Attention Deficit Hyperactivity Disorder (ADHD or AD/HD) is a neurological condition characterised by inattentiveness, impulsive behaviour and hyperactivity. You may also hear it referred to as Attention Deficit Disorder (ADD). ADHD can be categorised into three different types according to which symptoms are strongest in the individual: predominantly inattentive; predominantly hyperactive-impulsive; and combined.
ADHD usually starts at about 18 months of age and becomes more noticeable by the age of three years. It is often diagnosed at seven or eight years of age when many symptoms are apparent. ADHD may improve around puberty but continues into adult life, although usually with a reduction in symptoms if treated appropriately. Although ADHD does not start in adulthood, some people may have had symptoms in childhood that were not diagnosed correctly until later in life. Boys are more likely than girls to be diagnosed with ADHD.
ADHD is largely misunderstood. Sufferers tend to be intelligent and have normal to high IQ levels. They are often creative and intuitive but if the condition is not recognised and treated, the child will underachieve and may never realise his or her full potential. This can have a significant effect upon their achievements in adult life.
ADHD is found in all social classes and can affect children of any nationality or ethnic background. It affects children all over the world.
What causes ADHD?
ADHD is thought to be an inherited or genetic disorder. Some experts believe that it might also be caused by damage to a child's brain either during pregnancy, at birth or after birth. Alcohol and tobacco use during pregnancy are also considered risk factors, in addition to premature delivery and low birth weight. In most cases a combination of factors will have contributed to its development.
In the past it has been suggested that ADHD may be caused by bad parenting, social class or by diet - these factors are no longer considered to contribute to the development of ADHD.
What are the symptoms of ADHD?
Most children with ADHD will have a range of symptoms. These symptoms will often vary in severity from one child to the next. Symptoms include:
- Inattention and becoming easily distracted - children with ADHD often fail to finish tasks and may flit from one thing to the next. Often they will forget what they are supposed to be doing or will lose things such as books or toys. Their short-term memory is poor and this, combined with a short attention span, can often cause learning difficulties such as dyslexia or problems with speech and co-ordination. This all happens despite the child having a normal IQ level.
- Difficulty socialising - children with ADHD may also have difficulties in socialising, both with their own peer group and with adults. This can present in various ways. They may act silly among other children and become the classroom clown. They may try to intrude upon others' conversations and ask incessant questions. Most of their actions are impulsive and may be inappropriate as the child does not think before speaking or acting. They may be constantly fidgeting and restless and are often prone to temper tantrums. Unfortunately, as a result of their behaviour, children with ADHD are often criticised and do not do well at school. This can lead to low self esteem and eventually to depression in older children.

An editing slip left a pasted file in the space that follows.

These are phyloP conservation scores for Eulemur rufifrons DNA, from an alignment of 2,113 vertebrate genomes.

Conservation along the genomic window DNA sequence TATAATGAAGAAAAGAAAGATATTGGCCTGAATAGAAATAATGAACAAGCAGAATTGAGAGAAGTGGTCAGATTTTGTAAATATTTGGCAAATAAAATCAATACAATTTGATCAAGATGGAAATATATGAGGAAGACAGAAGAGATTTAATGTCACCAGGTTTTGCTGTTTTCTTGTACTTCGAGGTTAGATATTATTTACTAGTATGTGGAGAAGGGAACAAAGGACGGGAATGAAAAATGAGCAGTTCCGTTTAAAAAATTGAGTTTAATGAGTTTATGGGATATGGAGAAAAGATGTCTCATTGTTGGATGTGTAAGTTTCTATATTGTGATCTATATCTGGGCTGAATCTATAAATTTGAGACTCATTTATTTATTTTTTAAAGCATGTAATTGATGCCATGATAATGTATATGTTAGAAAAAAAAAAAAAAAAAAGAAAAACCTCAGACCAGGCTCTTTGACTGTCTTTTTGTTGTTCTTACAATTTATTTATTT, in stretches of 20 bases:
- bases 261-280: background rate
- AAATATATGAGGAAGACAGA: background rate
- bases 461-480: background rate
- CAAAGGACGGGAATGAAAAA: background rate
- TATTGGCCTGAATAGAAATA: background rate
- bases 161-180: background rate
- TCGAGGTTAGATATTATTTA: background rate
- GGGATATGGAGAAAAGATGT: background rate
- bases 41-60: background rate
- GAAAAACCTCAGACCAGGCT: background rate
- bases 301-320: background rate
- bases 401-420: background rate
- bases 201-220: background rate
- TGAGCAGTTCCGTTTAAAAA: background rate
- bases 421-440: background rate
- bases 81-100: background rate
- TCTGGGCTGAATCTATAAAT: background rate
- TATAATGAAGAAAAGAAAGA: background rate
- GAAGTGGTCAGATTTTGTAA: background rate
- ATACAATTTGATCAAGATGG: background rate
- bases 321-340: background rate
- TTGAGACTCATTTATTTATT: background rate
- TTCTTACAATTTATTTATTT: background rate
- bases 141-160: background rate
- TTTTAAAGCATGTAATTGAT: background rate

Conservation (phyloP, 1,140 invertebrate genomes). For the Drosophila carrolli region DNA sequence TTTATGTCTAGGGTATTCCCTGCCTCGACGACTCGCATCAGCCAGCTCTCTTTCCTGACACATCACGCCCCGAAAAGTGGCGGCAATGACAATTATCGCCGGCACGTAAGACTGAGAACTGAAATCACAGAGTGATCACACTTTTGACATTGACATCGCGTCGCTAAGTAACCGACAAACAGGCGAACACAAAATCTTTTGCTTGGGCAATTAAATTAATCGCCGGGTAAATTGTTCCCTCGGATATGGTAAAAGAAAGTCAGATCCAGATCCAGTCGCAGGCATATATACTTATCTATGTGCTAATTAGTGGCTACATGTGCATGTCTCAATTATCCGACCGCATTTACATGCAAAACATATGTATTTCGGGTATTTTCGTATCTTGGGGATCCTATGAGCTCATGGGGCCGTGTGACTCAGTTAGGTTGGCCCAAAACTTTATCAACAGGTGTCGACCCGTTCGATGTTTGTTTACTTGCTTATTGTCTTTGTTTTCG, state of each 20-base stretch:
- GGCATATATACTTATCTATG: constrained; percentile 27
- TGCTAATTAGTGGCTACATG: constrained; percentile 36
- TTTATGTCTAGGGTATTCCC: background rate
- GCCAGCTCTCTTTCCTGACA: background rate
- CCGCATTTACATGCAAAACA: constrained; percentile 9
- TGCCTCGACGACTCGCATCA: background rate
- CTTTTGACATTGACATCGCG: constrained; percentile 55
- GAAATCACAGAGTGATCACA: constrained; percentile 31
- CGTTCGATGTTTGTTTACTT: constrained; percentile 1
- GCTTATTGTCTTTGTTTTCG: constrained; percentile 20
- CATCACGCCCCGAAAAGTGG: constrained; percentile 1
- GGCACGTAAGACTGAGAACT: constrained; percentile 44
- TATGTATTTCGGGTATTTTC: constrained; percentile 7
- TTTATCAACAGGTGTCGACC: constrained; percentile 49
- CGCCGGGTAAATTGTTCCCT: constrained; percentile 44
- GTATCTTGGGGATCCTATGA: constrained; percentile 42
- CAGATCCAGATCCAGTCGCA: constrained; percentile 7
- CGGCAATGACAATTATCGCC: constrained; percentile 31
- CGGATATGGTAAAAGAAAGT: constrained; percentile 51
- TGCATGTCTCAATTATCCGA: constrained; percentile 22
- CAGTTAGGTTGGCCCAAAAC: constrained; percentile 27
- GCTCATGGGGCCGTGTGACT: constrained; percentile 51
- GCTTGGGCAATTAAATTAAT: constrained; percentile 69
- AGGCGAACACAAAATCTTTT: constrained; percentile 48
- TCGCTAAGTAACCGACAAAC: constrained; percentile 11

Children with ADHD are often very creative or athletic. They are sensitive to their surroundings and may appreciate art, music and nature. If a child is not diagnosed and treated, other problems may develop as the child reaches puberty. Compulsive, obsessional and emotional disorders may be added to the problems already suffered by the child or adult with ADHD.
What treatment is available?
Children with ADHD need one-to-one help at school to help them learn how to learn. It is a condition that the local education authorities (LEAs) are obliged to identify and make provision for as a special educational need.
Children may also need counselling to help them understand their condition and to boost their self-esteem. Parents and teachers of affected children may be able to help in a number of ways, such as creating a daily routine for the child, always speaking to them on a one-to-one basis, or using rewards to persuade them to listen or concentrate.
Medication may be prescribed if psychotherapy and extra support are not successful in controlling a child's behaviour. This will be given in capsule or tablet form and may be taken on a long-term basis until about the age of 10. Five drugs are currently used in the treatment of ADHD: dexamfetamine, guanfacine (Intuniv®), lisdexamfetamine (Elvanse®), methylphenidate (eg, Concerta® XL, Equasym® XL, Matoride® XL, Medikinet®, Ritalin®, Xenidate® XL) and atomoxetine (Strattera®). Atomoxetine may also be initiated in adults and lisdexamfetamine is available as a separate product for use in adults; in both cases the presence of symptoms in childhood must be confirmed. Guanfacine may be used when dexamfetamine, lisdexamfetamine and methylphenidate have not been effective, if these drugs are not suitable for a patient or if the patient cannot tolerate them.
Close supervision is required when these drugs are used. If possible GPs will usually refer children with ADHD to a specialist with an interest in the condition.
Further information available from:
Premier House 112
Middlesex HA8 7BJ
Tel: 020 8952 2800
For details of local ADD support groups visit the following web site: www.adders.org
Fact sheet provided by MIMS
Date last reviewed: July 2014